[16] Chris Schafmeister, “Biophysics and the E-Meter,”

[17] Harriet Whitehead, Renunciation and Reformulation: A Study of Conversion in an American Sect (Ithaca, NY: Cornell University Press, 1987), 156.

[18] Paulette Cooper, The Scandal of Scientology (Gainesville, FL: Tower Publications, 1971).

[19] Stefano Bigliardi, “New Religious Movements, Technology, and Science: The Conceptualization of the E-Meter in Scientology Teachings,” Zygon 51.3 (2016): 661-683, here 676.

[20] William S. Burroughs, review of Inside Scientology, by Robert Kaufman, Rolling Stone, October 26, 1972, 68.

[21] Hugo Gernsback, “Ralph 124C 41 +,” Modern Electrics 4.3 (1911): 165-168, here 168.

[22] Hugo Gernsback, “Learn and Work While You Sleep,” Science and Invention 9.8 (1921): 714.

[23] J. N. Phinney, “Learn While You Sleep,” Radio News 5.4 (1923): 375.

[24] Willis K. Wing, Charles Cooke, James Thurber, and Harold Ross, “Talk in Dreams,” The New Yorker, 7 October 1933: 17.

[25] Charles W. Simon and William H. Emmons, “Responses to Material Presented During Various Levels of Sleep,” Journal of Experimental Psychology 51.2 (1956): 89-97, here 97.

[26] David Lester, “Learn While You Sleep,” Mechanix Illustrated: The How-To-Do Magazine 54.11 (November 1958): 61-63, 161-165, here 164.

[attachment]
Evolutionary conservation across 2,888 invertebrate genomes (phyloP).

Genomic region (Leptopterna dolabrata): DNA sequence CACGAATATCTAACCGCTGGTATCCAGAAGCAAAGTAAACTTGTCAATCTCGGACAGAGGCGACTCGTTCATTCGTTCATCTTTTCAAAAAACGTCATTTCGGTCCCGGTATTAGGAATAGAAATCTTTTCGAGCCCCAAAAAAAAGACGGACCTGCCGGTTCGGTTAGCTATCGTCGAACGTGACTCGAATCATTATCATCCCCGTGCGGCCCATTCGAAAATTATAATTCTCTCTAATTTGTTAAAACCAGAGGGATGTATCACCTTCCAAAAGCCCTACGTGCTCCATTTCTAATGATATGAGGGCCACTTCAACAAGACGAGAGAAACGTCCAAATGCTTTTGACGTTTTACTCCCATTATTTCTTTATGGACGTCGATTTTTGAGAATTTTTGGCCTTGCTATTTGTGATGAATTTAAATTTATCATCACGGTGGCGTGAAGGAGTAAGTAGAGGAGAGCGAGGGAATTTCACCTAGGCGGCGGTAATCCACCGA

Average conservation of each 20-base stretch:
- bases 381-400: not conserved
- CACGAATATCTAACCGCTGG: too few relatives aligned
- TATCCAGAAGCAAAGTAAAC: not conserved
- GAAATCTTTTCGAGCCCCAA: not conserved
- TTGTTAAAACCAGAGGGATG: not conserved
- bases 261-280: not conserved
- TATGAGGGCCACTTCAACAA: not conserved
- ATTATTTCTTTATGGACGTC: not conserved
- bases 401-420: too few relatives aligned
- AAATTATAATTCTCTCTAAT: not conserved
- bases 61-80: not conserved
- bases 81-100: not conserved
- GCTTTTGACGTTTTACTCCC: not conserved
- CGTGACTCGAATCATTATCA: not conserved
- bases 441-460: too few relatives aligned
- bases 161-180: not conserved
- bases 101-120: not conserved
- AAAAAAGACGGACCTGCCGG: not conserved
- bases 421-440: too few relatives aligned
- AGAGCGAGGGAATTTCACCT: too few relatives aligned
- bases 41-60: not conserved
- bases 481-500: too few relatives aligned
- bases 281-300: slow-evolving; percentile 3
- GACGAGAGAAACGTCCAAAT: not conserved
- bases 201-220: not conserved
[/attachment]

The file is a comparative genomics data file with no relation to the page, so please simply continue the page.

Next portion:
[27] Aldous Huxley, Brave New World Revisited (New York, Perennial: 2000), 40.

[28] Emory L. Chaffee and Richard U. Light, “A Method for Remote Control of Electrical Stimulation of the Nervous System,” Yale Journal of Biology and Medicine 7 (1934): 83-128.

[29] Irving L. Janis, Are the Cominform Countries using Hypnotic Techniques to Elicit Confessions in Public Trials? (Santa Monica, CA: Rand Corporation, 1949), 18.

[30] D. E. Cameron, J. G. Lohrenz, and K. A. Handcock, “The Depatterning Treatment of Schizophrenia,” Comprehensive Psychiatry 3.2 (1962): 65-76, here 67.

[31] Rebecca Lemov explains that “Cameron devised a cassette tape player that would deliver messages to patients either from under their pillows (while they were in forced sleep) or from inside a wired football helmet”—an apparatus that was directly inspired by the Cerebrograph. See Rebecca Lemov, “Brainwashing’s Avatar: The Curious Career of Dr. Ewen Cameron,” Grey Room 45 (2011): 61-87, here 74.